More than 1,100 new products that use stevia as a sweetener already have been launched globally in 2013, said Lu Ann Williams, head of research at Innova Market Insights, Duiven, The Netherlands. Stevia, a natural, zero-calorie, high-intensity sweetener, now ranks among the top five non-nutritive sweeteners used in new product launches.
Williams spoke July 14 before a standing-room-only crowd during a presentation at the Institute of Food Technologists’ annual meeting and food exposition in Chicago.
The top category for launches with stevia remains soft drinks, but the number of dairy launches with stevia is growing, she said.
Other categories show promise. Stevia may fit well in the cereal bar and energy bar category because the category has a natural image. Juice makers may charge more of a premium price for products with stevia because artificial sweeteners are more likely to damage the consumer image of juice, which they may view as more of a natural product.
There are “gaps in the market” for the use of stevia in children’s products and sports drinks, Williams said.
Earlier this century the market opened for the use of stevia in foods and beverages in the United States, the European Union and Canada. The International Stevia Council expects India, Indonesia and Thailand to approve the sweetener’s use later this year, said Maria Teresa Scardigli, executive director of the Brussels-based organisation.
She said companies that wish to sell stevia extracts or stevia-sweetened products in multiple countries should be aware of differing regulations.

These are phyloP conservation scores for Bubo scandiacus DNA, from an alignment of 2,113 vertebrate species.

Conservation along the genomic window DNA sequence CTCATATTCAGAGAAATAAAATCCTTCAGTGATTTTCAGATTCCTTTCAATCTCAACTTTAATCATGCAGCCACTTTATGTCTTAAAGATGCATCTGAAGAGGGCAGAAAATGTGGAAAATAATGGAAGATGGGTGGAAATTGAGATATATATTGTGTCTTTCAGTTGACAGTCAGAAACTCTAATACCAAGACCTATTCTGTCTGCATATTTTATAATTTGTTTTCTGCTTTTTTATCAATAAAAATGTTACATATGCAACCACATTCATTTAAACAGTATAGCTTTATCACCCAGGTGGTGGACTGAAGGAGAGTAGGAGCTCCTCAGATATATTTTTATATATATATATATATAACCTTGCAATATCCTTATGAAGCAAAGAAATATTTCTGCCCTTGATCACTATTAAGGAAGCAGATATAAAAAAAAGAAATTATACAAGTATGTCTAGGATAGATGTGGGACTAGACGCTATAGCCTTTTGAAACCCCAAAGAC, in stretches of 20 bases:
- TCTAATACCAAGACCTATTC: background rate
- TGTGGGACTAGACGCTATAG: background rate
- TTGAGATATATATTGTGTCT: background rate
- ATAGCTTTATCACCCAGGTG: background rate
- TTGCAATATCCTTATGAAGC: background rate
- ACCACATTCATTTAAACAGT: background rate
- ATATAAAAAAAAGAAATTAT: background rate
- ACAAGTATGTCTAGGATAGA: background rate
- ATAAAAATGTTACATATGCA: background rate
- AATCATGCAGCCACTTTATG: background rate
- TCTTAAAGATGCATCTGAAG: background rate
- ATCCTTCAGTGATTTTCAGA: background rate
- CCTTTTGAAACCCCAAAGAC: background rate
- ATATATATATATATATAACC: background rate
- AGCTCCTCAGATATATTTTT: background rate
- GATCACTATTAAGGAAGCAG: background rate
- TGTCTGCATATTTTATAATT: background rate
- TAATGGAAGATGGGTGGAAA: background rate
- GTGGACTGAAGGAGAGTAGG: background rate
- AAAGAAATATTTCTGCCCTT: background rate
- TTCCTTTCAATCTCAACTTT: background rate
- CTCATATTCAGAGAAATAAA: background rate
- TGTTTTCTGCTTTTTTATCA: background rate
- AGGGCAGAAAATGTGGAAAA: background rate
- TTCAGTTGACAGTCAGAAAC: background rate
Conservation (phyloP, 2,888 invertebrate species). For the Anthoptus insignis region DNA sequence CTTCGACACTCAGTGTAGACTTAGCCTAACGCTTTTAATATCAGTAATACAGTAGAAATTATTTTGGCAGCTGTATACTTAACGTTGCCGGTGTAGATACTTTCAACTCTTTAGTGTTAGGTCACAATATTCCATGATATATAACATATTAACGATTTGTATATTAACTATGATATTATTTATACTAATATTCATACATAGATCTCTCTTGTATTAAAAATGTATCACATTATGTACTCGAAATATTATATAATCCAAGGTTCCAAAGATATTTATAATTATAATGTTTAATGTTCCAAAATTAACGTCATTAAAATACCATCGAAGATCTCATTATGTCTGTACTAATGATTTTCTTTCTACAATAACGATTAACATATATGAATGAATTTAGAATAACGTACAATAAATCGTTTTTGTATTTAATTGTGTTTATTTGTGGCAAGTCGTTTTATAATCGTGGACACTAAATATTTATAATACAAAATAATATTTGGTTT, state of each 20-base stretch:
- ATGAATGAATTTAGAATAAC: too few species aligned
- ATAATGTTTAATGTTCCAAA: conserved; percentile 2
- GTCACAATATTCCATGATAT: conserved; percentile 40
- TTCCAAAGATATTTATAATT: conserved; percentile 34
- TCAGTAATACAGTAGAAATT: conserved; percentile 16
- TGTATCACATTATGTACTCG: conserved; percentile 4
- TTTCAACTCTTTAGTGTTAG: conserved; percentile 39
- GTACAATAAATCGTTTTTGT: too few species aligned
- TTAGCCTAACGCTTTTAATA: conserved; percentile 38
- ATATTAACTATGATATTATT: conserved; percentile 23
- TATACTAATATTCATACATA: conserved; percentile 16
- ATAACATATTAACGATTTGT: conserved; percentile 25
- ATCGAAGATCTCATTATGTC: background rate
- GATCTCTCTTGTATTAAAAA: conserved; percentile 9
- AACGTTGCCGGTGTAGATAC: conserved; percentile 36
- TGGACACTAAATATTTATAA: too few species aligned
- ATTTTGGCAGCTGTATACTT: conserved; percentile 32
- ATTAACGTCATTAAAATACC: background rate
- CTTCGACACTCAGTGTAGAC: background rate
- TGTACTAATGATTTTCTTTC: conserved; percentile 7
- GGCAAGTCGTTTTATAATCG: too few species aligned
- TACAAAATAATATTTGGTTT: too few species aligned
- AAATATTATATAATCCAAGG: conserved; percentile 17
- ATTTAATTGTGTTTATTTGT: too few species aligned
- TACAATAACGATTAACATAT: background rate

For example, stevia extraction involves taking steviol glycosides, such as Rebaudioside A, out of the stevia plant. In the United States 9 types of steviol glycosides are approved for use while 10 are approved in the European Union, 5 are approved in China and 4 are approved in Japan. The approved food categories and the use levels in each of the categories also differ by country.
“There is a lot of difference in formulating based on the regulations you have,” Scardigli said.
Besides the regulatory front, companies may face a “steep learning curve” when formulating stevia into various food and beverage categories, said Melanie Goulson, food science and applications manager for Minneapolis-based Cargill. She has led a research team that has logged more than 80,000 hours working with stevia extracts.
“One conclusion we can make today is there are just no drop-in solutions,” she said.
She said formulators should focus on five areas: targeting use levels, boosting sweetness, managing the sweet-sour balance, creating mouthfeel and optimising taste.
Using sweetener blends may be the best option for beverages, said John Martin, global, director, technical development and innovation, for PureCircle. The mid-calorie category may be a good fit. Fruit flavours or acidic-type flavours may work well with stevia extracts in beverages, he said, b flavours from strawberries may cause more problems.
While beverage formulators may need to avoid an unwanted, lingering aftertaste with stevia, dairy formulators may need to build sweetness up front, or immediately when the consumer tastes the product, Martin said.
Sources: Wall Street Journal, Food Ingredients First, FoodNavigator-USA, FoodBusinessNews